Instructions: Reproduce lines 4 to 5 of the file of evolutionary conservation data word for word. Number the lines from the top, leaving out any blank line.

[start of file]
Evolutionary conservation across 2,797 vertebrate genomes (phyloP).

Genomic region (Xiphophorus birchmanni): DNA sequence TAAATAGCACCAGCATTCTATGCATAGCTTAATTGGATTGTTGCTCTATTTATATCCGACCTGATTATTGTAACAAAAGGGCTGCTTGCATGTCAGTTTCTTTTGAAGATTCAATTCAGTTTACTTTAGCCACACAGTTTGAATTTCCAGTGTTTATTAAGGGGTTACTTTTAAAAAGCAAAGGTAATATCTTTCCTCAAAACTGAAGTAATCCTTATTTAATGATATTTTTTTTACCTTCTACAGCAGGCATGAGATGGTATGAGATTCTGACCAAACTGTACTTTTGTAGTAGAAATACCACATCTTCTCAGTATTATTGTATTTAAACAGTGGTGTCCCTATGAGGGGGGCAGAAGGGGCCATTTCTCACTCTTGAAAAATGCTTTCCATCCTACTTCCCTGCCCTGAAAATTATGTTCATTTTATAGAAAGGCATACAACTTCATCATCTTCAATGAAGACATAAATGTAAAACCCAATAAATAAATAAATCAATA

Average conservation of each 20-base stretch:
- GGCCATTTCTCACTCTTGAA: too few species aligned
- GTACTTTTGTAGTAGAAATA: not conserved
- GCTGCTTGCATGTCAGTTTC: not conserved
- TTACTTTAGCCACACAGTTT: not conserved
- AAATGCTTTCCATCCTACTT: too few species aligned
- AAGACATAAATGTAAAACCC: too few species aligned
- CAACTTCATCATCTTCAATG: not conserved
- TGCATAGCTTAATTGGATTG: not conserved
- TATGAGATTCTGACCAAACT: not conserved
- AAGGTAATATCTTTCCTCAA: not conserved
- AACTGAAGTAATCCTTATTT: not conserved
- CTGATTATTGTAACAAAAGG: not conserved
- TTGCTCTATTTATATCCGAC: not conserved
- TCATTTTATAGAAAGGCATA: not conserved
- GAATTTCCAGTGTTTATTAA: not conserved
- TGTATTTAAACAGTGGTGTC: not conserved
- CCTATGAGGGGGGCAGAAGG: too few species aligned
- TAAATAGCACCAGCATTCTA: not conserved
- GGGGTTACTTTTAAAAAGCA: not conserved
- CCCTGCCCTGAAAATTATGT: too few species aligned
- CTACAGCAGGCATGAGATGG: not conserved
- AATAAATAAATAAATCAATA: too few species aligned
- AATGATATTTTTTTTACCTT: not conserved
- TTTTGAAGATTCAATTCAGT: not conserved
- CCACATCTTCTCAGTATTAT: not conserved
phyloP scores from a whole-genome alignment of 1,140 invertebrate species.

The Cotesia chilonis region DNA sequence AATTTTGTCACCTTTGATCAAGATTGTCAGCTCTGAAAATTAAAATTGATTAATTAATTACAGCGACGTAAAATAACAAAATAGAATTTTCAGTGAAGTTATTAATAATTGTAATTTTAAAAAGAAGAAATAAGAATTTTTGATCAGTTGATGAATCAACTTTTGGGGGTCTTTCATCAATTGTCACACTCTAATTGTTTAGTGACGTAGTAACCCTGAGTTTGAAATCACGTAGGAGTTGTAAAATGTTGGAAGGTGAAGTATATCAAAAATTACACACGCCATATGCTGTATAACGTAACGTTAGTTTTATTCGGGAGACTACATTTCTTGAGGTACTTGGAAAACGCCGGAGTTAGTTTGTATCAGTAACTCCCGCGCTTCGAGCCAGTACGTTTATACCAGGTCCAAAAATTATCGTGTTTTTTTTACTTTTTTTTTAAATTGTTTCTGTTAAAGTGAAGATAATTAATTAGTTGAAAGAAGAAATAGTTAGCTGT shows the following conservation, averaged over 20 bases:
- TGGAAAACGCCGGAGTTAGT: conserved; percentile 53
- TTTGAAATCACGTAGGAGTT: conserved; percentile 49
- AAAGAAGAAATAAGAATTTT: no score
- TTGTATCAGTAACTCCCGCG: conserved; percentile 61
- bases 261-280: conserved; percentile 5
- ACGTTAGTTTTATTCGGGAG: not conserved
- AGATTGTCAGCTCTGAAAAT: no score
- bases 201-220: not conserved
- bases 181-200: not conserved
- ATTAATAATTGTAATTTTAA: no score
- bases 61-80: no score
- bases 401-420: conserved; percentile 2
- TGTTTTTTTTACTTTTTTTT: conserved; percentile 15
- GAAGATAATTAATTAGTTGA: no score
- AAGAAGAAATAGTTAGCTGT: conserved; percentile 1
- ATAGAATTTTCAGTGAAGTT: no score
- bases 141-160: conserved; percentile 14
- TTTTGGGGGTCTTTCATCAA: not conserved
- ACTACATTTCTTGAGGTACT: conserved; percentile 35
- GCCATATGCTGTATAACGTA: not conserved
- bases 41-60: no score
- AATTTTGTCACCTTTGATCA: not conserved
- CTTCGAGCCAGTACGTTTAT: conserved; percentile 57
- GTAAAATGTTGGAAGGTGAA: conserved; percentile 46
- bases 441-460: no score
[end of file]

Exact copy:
- GGCCATTTCTCACTCTTGAA: too few species aligned
- GTACTTTTGTAGTAGAAATA: not conserved